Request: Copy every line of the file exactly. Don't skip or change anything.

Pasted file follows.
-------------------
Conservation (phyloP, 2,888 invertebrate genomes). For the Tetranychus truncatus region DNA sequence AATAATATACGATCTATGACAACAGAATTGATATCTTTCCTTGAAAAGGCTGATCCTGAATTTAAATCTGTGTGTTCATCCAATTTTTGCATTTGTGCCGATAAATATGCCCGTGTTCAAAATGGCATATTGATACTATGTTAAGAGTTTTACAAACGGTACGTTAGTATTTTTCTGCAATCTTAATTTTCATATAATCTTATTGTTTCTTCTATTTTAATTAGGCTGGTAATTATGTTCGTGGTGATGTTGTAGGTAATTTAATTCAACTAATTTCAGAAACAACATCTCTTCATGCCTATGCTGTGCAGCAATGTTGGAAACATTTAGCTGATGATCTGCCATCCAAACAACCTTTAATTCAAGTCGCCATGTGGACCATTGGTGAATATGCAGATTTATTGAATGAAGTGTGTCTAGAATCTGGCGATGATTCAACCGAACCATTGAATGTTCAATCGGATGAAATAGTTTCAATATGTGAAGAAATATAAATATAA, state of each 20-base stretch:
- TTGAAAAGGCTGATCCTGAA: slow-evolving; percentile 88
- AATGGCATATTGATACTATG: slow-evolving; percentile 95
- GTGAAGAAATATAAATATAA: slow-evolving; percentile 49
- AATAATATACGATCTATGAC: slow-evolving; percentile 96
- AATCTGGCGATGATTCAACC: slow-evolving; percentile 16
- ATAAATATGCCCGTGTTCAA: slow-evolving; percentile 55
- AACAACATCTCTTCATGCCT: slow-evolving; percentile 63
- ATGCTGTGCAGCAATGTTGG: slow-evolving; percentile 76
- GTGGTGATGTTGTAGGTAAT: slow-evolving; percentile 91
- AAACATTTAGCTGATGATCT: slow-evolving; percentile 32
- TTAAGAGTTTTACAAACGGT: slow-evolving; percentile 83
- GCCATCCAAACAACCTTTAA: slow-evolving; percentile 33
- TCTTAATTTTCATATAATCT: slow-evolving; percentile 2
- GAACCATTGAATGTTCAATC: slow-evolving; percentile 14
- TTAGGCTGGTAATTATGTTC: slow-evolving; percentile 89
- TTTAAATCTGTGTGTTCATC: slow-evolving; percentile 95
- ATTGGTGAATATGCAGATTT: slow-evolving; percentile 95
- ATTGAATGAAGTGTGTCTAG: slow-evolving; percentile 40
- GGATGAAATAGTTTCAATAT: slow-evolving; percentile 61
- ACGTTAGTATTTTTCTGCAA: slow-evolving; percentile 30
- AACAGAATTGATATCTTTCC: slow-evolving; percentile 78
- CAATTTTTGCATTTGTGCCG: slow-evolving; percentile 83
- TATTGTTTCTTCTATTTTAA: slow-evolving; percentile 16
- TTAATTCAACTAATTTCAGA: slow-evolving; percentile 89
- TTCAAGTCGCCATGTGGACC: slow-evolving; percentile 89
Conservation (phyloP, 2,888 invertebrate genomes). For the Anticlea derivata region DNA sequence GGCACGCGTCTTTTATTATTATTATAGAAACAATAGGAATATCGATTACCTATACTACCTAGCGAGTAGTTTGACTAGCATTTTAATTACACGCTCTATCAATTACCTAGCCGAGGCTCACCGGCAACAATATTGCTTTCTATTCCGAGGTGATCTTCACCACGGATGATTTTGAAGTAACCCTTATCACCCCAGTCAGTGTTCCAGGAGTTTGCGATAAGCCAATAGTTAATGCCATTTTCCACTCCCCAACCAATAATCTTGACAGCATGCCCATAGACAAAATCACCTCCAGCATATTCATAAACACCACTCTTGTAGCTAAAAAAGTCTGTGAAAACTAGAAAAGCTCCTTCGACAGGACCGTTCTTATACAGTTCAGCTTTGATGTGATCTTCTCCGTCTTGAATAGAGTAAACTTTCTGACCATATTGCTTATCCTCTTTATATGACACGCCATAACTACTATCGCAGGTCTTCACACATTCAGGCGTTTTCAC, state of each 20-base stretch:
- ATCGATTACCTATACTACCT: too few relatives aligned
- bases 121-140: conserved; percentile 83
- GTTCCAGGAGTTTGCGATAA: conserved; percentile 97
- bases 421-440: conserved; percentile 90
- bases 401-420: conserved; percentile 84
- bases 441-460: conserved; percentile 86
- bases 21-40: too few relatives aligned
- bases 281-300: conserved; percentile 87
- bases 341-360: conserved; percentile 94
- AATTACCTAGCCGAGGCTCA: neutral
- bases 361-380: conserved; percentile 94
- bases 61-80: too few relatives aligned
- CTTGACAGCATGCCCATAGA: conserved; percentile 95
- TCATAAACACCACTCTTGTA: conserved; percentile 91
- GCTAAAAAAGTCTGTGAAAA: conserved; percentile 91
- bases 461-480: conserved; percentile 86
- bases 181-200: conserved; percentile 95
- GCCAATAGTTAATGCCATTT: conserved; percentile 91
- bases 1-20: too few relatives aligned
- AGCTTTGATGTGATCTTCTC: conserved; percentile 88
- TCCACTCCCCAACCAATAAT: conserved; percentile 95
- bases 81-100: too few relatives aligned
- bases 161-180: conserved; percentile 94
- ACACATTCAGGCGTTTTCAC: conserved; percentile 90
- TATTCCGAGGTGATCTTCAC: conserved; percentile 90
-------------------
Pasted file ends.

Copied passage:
Conservation (phyloP, 2,888 invertebrate genomes). For the Tetranychus truncatus region DNA sequence AATAATATACGATCTATGACAACAGAATTGATATCTTTCCTTGAAAAGGCTGATCCTGAATTTAAATCTGTGTGTTCATCCAATTTTTGCATTTGTGCCGATAAATATGCCCGTGTTCAAAATGGCATATTGATACTATGTTAAGAGTTTTACAAACGGTACGTTAGTATTTTTCTGCAATCTTAATTTTCATATAATCTTATTGTTTCTTCTATTTTAATTAGGCTGGTAATTATGTTCGTGGTGATGTTGTAGGTAATTTAATTCAACTAATTTCAGAAACAACATCTCTTCATGCCTATGCTGTGCAGCAATGTTGGAAACATTTAGCTGATGATCTGCCATCCAAACAACCTTTAATTCAAGTCGCCATGTGGACCATTGGTGAATATGCAGATTTATTGAATGAAGTGTGTCTAGAATCTGGCGATGATTCAACCGAACCATTGAATGTTCAATCGGATGAAATAGTTTCAATATGTGAAGAAATATAAATATAA, state of each 20-base stretch:
- TTGAAAAGGCTGATCCTGAA: slow-evolving; percentile 88
- AATGGCATATTGATACTATG: slow-evolving; percentile 95
- GTGAAGAAATATAAATATAA: slow-evolving; percentile 49
- AATAATATACGATCTATGAC: slow-evolving; percentile 96
- AATCTGGCGATGATTCAACC: slow-evolving; percentile 16
- ATAAATATGCCCGTGTTCAA: slow-evolving; percentile 55
- AACAACATCTCTTCATGCCT: slow-evolving; percentile 63
- ATGCTGTGCAGCAATGTTGG: slow-evolving; percentile 76
- GTGGTGATGTTGTAGGTAAT: slow-evolving; percentile 91
- AAACATTTAGCTGATGATCT: slow-evolving; percentile 32
- TTAAGAGTTTTACAAACGGT: slow-evolving; percentile 83
- GCCATCCAAACAACCTTTAA: slow-evolving; percentile 33
- TCTTAATTTTCATATAATCT: slow-evolving; percentile 2
- GAACCATTGAATGTTCAATC: slow-evolving; percentile 14
- TTAGGCTGGTAATTATGTTC: slow-evolving; percentile 89
- TTTAAATCTGTGTGTTCATC: slow-evolving; percentile 95
- ATTGGTGAATATGCAGATTT: slow-evolving; percentile 95
- ATTGAATGAAGTGTGTCTAG: slow-evolving; percentile 40
- GGATGAAATAGTTTCAATAT: slow-evolving; percentile 61
- ACGTTAGTATTTTTCTGCAA: slow-evolving; percentile 30
- AACAGAATTGATATCTTTCC: slow-evolving; percentile 78
- CAATTTTTGCATTTGTGCCG: slow-evolving; percentile 83
- TATTGTTTCTTCTATTTTAA: slow-evolving; percentile 16
- TTAATTCAACTAATTTCAGA: slow-evolving; percentile 89
- TTCAAGTCGCCATGTGGACC: slow-evolving; percentile 89
Conservation (phyloP, 2,888 invertebrate genomes). For the Anticlea derivata region DNA sequence GGCACGCGTCTTTTATTATTATTATAGAAACAATAGGAATATCGATTACCTATACTACCTAGCGAGTAGTTTGACTAGCATTTTAATTACACGCTCTATCAATTACCTAGCCGAGGCTCACCGGCAACAATATTGCTTTCTATTCCGAGGTGATCTTCACCACGGATGATTTTGAAGTAACCCTTATCACCCCAGTCAGTGTTCCAGGAGTTTGCGATAAGCCAATAGTTAATGCCATTTTCCACTCCCCAACCAATAATCTTGACAGCATGCCCATAGACAAAATCACCTCCAGCATATTCATAAACACCACTCTTGTAGCTAAAAAAGTCTGTGAAAACTAGAAAAGCTCCTTCGACAGGACCGTTCTTATACAGTTCAGCTTTGATGTGATCTTCTCCGTCTTGAATAGAGTAAACTTTCTGACCATATTGCTTATCCTCTTTATATGACACGCCATAACTACTATCGCAGGTCTTCACACATTCAGGCGTTTTCAC, state of each 20-base stretch:
- ATCGATTACCTATACTACCT: too few relatives aligned
- bases 121-140: conserved; percentile 83
- GTTCCAGGAGTTTGCGATAA: conserved; percentile 97
- bases 421-440: conserved; percentile 90
- bases 401-420: conserved; percentile 84
- bases 441-460: conserved; percentile 86
- bases 21-40: too few relatives aligned
- bases 281-300: conserved; percentile 87
- bases 341-360: conserved; percentile 94
- AATTACCTAGCCGAGGCTCA: neutral
- bases 361-380: conserved; percentile 94
- bases 61-80: too few relatives aligned
- CTTGACAGCATGCCCATAGA: conserved; percentile 95
- TCATAAACACCACTCTTGTA: conserved; percentile 91
- GCTAAAAAAGTCTGTGAAAA: conserved; percentile 91
- bases 461-480: conserved; percentile 86
- bases 181-200: conserved; percentile 95
- GCCAATAGTTAATGCCATTT: conserved; percentile 91
- bases 1-20: too few relatives aligned
- AGCTTTGATGTGATCTTCTC: conserved; percentile 88
- TCCACTCCCCAACCAATAAT: conserved; percentile 95
- bases 81-100: too few relatives aligned
- bases 161-180: conserved; percentile 94
- ACACATTCAGGCGTTTTCAC: conserved; percentile 90
- TATTCCGAGGTGATCTTCAC: conserved; percentile 90